Happy Valley a place to rejuvenate your racing soul
HONG KONG - When the Hong Kong Jockey Club announced attendance of around 29,600 for Wednesday night's International Jockey Championship at Happy Valley Racecourse, my first thought, and not in a negative way, was "That's it?"
In truth, it was a terrific crowd. It was the second highest for the event since 1999, and handle was reported at HK$1.238 billion. For you currency exchange geeks in the audience, that's still north of 158 million U.S. greenbacks...for nine races!
The attendance number confused me briefly based on my experience navigating through, or attempting to navigate, the grandstand apron and seating areas, plus the immensely popular beer garden. I hadn't squeezed and sweat through a racing crowd like that since the Kentucky Derby (G1) in May.
With much of the nine-floor facility restricted to members and other VIPs able to enjoy the entertainment in more spacious surroundings, it's no wonder I felt like a sardine down below. On the other hand, there's something to be said about much of a crowd congregating in one place. The vibe is incredible, and it's one thing sadly missing from much of the racing world these days.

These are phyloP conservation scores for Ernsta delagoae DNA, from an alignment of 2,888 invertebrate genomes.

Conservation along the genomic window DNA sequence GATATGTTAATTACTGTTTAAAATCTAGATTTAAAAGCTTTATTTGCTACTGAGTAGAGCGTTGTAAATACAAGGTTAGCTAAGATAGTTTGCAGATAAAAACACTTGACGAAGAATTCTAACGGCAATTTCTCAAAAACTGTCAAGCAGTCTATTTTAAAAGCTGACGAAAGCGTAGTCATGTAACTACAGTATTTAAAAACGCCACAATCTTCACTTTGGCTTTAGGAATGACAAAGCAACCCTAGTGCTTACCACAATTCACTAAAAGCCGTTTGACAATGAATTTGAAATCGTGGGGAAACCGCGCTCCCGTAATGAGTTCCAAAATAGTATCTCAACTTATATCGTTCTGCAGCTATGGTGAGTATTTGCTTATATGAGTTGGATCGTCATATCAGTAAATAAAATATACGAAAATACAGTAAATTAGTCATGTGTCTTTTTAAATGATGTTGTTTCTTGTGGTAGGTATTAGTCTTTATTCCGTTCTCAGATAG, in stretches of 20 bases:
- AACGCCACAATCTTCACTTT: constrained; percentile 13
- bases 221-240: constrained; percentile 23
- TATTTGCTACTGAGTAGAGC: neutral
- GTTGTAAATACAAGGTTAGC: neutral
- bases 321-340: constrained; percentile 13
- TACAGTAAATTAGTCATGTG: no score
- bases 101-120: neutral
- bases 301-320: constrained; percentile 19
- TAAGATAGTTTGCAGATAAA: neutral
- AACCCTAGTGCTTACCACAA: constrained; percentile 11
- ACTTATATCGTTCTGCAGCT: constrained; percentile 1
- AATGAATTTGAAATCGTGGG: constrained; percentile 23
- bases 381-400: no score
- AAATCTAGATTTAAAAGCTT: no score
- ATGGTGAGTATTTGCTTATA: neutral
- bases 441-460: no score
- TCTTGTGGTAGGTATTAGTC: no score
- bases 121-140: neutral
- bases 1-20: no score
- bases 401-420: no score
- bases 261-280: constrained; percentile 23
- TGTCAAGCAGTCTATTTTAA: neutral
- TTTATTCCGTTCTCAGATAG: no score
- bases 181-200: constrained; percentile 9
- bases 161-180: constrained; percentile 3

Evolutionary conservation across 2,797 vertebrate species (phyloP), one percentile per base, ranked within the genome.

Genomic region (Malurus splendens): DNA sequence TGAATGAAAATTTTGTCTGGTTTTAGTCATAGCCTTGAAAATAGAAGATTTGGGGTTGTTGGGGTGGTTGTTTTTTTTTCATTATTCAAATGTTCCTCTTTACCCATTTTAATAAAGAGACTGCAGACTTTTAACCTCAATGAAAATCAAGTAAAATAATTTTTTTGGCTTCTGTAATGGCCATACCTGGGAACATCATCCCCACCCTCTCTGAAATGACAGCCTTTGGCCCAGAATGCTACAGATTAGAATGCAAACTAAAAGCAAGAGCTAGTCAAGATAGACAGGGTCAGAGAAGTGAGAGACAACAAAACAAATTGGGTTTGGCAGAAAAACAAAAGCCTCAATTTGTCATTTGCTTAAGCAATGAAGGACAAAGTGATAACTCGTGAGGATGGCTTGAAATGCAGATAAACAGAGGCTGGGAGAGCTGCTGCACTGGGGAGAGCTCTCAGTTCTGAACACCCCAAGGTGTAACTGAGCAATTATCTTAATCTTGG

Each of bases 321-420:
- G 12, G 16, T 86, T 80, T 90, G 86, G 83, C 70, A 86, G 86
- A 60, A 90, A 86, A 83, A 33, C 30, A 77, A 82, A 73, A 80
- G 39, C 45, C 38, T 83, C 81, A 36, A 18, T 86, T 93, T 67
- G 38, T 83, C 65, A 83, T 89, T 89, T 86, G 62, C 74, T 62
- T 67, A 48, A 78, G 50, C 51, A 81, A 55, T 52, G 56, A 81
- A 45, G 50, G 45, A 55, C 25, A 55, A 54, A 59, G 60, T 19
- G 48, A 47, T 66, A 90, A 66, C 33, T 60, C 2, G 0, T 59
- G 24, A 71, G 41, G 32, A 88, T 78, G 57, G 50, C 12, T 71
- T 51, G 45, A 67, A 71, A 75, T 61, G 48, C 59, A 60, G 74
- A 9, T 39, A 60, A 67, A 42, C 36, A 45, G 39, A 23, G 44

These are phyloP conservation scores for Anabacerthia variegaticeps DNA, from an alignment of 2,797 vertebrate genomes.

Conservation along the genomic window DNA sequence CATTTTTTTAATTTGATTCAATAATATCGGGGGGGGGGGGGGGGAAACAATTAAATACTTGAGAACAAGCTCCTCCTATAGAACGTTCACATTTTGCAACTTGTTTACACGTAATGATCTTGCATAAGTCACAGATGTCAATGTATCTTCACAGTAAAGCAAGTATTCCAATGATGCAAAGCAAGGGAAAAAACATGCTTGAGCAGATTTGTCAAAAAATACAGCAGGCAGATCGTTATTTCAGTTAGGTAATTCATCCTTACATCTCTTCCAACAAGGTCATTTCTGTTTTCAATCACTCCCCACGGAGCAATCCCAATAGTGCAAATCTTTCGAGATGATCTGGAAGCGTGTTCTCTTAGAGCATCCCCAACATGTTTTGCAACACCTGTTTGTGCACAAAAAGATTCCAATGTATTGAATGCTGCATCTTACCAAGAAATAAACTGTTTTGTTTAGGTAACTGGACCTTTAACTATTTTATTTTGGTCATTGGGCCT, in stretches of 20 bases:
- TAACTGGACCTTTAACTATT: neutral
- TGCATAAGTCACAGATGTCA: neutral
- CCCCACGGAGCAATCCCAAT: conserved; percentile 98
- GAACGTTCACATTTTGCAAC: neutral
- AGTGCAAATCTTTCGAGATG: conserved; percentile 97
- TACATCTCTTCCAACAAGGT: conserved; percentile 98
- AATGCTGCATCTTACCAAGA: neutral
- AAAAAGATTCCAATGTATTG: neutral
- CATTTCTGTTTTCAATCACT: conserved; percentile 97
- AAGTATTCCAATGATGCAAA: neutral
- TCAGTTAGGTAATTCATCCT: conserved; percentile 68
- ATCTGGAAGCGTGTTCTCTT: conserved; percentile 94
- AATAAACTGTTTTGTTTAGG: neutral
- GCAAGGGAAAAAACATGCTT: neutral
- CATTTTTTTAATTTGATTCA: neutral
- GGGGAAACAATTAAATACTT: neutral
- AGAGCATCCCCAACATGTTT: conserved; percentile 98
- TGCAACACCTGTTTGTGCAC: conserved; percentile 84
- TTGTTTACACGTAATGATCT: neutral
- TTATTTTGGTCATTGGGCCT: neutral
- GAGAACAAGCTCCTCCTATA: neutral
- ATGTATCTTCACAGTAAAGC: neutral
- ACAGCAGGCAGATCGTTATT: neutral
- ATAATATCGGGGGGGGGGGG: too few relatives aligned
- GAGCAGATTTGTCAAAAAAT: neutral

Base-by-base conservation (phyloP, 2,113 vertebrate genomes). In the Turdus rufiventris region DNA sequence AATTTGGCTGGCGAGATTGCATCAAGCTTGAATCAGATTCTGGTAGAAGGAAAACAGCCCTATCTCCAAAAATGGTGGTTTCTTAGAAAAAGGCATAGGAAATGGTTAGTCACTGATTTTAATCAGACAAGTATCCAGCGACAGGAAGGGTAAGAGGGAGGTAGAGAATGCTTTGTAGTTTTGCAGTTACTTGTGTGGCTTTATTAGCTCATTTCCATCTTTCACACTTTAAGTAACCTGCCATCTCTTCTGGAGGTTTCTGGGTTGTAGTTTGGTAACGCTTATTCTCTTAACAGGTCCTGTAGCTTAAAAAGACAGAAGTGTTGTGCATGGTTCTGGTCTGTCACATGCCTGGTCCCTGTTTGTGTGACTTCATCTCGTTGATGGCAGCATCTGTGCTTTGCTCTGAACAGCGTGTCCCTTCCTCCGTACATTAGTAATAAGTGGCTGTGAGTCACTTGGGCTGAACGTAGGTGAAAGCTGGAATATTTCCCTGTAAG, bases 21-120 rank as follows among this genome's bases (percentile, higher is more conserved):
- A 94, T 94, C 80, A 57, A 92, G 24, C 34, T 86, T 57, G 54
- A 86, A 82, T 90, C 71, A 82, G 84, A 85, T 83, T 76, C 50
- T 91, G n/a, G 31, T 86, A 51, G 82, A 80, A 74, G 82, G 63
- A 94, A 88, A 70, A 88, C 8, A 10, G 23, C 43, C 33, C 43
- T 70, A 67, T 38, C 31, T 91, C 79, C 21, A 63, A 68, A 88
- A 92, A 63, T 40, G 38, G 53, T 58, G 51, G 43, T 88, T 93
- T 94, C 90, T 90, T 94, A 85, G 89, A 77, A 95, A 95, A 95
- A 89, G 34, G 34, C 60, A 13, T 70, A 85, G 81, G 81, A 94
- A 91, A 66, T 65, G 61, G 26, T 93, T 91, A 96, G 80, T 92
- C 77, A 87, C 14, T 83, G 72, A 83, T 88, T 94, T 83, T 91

Even without a near-record crowd for the IJC, Happy Valley consistently gives off great vibes. Whether you've actually been there or not, its reputation as an iconic venue for the sport precedes it.
As a first-time visitor Wednesday, Happy Valley lived up to the hype. Nestled among the skyscrapers and the city that gradually grew up around it, Happy Valley has evolved into an amphitheatre and offers one of the most spectacular and unique backdrops in racing.
Whether you're high in the stands or perhaps viewing with binoculars from a nearby residential building, you can't be more on top of the action than at Happy Valley.
The tight, narrow course of roughly seven furlongs, with it's inclines into the first turn and down the backside, are to foreign eyes a welcome respite from monotonous, left-handed racing on a level oval which, with a couple exceptions, is standard in North America.
As the world has shrunk, so has racing. Rejuvenation is often the key to maintaining an interest in the sport at a high level, and there's really no better way to do that than to get out and see how the rest of the world presents, in my opinion, the best sport and game ever invented.
My frame of reference is still relatively limited, but I'm sure few places do it as well as Happy Valley. The journey to get there can be long and arduous for most, but the reward for your racing soul is worth it.
P.S. Kudos to Happy Valley on having one of the finest tote boards ever.